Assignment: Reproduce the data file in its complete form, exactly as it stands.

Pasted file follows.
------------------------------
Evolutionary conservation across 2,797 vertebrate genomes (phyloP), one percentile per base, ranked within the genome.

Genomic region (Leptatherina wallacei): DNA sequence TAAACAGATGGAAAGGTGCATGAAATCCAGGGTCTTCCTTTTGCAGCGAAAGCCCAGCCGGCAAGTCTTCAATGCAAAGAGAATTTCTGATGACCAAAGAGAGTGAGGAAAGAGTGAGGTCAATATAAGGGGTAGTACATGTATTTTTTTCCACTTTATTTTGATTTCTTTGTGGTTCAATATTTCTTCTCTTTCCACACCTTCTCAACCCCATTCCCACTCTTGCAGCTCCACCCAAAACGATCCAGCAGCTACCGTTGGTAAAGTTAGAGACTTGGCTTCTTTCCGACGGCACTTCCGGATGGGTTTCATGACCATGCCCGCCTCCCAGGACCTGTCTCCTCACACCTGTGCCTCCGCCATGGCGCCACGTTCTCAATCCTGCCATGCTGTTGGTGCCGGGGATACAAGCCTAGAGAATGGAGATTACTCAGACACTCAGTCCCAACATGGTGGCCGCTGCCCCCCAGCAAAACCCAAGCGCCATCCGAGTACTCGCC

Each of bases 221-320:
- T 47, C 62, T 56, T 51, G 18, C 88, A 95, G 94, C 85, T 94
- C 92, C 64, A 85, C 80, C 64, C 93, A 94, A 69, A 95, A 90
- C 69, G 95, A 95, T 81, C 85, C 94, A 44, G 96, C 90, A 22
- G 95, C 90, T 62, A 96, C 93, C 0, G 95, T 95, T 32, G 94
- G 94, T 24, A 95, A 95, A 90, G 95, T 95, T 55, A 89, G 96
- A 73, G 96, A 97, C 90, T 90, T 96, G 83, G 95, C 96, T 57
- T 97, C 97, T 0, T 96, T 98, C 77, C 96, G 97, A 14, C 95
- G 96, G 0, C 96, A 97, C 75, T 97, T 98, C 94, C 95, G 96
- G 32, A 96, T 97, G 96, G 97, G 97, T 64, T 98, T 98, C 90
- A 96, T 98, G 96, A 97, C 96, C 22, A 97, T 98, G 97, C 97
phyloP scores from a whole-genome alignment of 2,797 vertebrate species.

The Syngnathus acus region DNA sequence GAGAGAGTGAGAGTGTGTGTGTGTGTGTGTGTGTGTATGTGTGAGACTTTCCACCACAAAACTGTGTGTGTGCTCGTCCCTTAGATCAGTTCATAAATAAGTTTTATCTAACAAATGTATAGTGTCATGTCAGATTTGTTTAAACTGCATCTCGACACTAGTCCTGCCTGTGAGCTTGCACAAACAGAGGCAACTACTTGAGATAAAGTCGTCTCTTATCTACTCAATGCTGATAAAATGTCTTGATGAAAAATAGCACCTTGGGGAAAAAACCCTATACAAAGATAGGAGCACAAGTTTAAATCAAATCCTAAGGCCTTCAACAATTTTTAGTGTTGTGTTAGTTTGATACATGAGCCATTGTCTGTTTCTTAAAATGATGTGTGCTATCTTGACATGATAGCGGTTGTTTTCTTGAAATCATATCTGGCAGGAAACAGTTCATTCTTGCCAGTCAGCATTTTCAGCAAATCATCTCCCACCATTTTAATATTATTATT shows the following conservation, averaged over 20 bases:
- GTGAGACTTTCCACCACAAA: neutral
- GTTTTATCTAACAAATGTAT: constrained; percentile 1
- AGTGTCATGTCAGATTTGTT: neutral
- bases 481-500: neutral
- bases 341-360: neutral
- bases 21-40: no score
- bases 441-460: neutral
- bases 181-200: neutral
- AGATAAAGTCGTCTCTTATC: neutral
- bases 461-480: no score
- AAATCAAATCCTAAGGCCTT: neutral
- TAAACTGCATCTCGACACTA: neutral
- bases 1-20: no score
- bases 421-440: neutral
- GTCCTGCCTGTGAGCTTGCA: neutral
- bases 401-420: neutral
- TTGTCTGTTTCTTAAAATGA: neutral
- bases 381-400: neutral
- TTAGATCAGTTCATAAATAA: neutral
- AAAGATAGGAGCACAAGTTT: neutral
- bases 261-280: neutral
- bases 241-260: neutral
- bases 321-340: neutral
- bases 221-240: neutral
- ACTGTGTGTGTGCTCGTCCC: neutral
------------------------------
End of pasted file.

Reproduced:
Evolutionary conservation across 2,797 vertebrate genomes (phyloP), one percentile per base, ranked within the genome.

Genomic region (Leptatherina wallacei): DNA sequence TAAACAGATGGAAAGGTGCATGAAATCCAGGGTCTTCCTTTTGCAGCGAAAGCCCAGCCGGCAAGTCTTCAATGCAAAGAGAATTTCTGATGACCAAAGAGAGTGAGGAAAGAGTGAGGTCAATATAAGGGGTAGTACATGTATTTTTTTCCACTTTATTTTGATTTCTTTGTGGTTCAATATTTCTTCTCTTTCCACACCTTCTCAACCCCATTCCCACTCTTGCAGCTCCACCCAAAACGATCCAGCAGCTACCGTTGGTAAAGTTAGAGACTTGGCTTCTTTCCGACGGCACTTCCGGATGGGTTTCATGACCATGCCCGCCTCCCAGGACCTGTCTCCTCACACCTGTGCCTCCGCCATGGCGCCACGTTCTCAATCCTGCCATGCTGTTGGTGCCGGGGATACAAGCCTAGAGAATGGAGATTACTCAGACACTCAGTCCCAACATGGTGGCCGCTGCCCCCCAGCAAAACCCAAGCGCCATCCGAGTACTCGCC

Each of bases 221-320:
- T 47, C 62, T 56, T 51, G 18, C 88, A 95, G 94, C 85, T 94
- C 92, C 64, A 85, C 80, C 64, C 93, A 94, A 69, A 95, A 90
- C 69, G 95, A 95, T 81, C 85, C 94, A 44, G 96, C 90, A 22
- G 95, C 90, T 62, A 96, C 93, C 0, G 95, T 95, T 32, G 94
- G 94, T 24, A 95, A 95, A 90, G 95, T 95, T 55, A 89, G 96
- A 73, G 96, A 97, C 90, T 90, T 96, G 83, G 95, C 96, T 57
- T 97, C 97, T 0, T 96, T 98, C 77, C 96, G 97, A 14, C 95
- G 96, G 0, C 96, A 97, C 75, T 97, T 98, C 94, C 95, G 96
- G 32, A 96, T 97, G 96, G 97, G 97, T 64, T 98, T 98, C 90
- A 96, T 98, G 96, A 97, C 96, C 22, A 97, T 98, G 97, C 97
phyloP scores from a whole-genome alignment of 2,797 vertebrate species.

The Syngnathus acus region DNA sequence GAGAGAGTGAGAGTGTGTGTGTGTGTGTGTGTGTGTATGTGTGAGACTTTCCACCACAAAACTGTGTGTGTGCTCGTCCCTTAGATCAGTTCATAAATAAGTTTTATCTAACAAATGTATAGTGTCATGTCAGATTTGTTTAAACTGCATCTCGACACTAGTCCTGCCTGTGAGCTTGCACAAACAGAGGCAACTACTTGAGATAAAGTCGTCTCTTATCTACTCAATGCTGATAAAATGTCTTGATGAAAAATAGCACCTTGGGGAAAAAACCCTATACAAAGATAGGAGCACAAGTTTAAATCAAATCCTAAGGCCTTCAACAATTTTTAGTGTTGTGTTAGTTTGATACATGAGCCATTGTCTGTTTCTTAAAATGATGTGTGCTATCTTGACATGATAGCGGTTGTTTTCTTGAAATCATATCTGGCAGGAAACAGTTCATTCTTGCCAGTCAGCATTTTCAGCAAATCATCTCCCACCATTTTAATATTATTATT shows the following conservation, averaged over 20 bases:
- GTGAGACTTTCCACCACAAA: neutral
- GTTTTATCTAACAAATGTAT: constrained; percentile 1
- AGTGTCATGTCAGATTTGTT: neutral
- bases 481-500: neutral
- bases 341-360: neutral
- bases 21-40: no score
- bases 441-460: neutral
- bases 181-200: neutral
- AGATAAAGTCGTCTCTTATC: neutral
- bases 461-480: no score
- AAATCAAATCCTAAGGCCTT: neutral
- TAAACTGCATCTCGACACTA: neutral
- bases 1-20: no score
- bases 421-440: neutral
- GTCCTGCCTGTGAGCTTGCA: neutral
- bases 401-420: neutral
- TTGTCTGTTTCTTAAAATGA: neutral
- bases 381-400: neutral
- TTAGATCAGTTCATAAATAA: neutral
- AAAGATAGGAGCACAAGTTT: neutral
- bases 261-280: neutral
- bases 241-260: neutral
- bases 321-340: neutral
- bases 221-240: neutral
- ACTGTGTGTGTGCTCGTCCC: neutral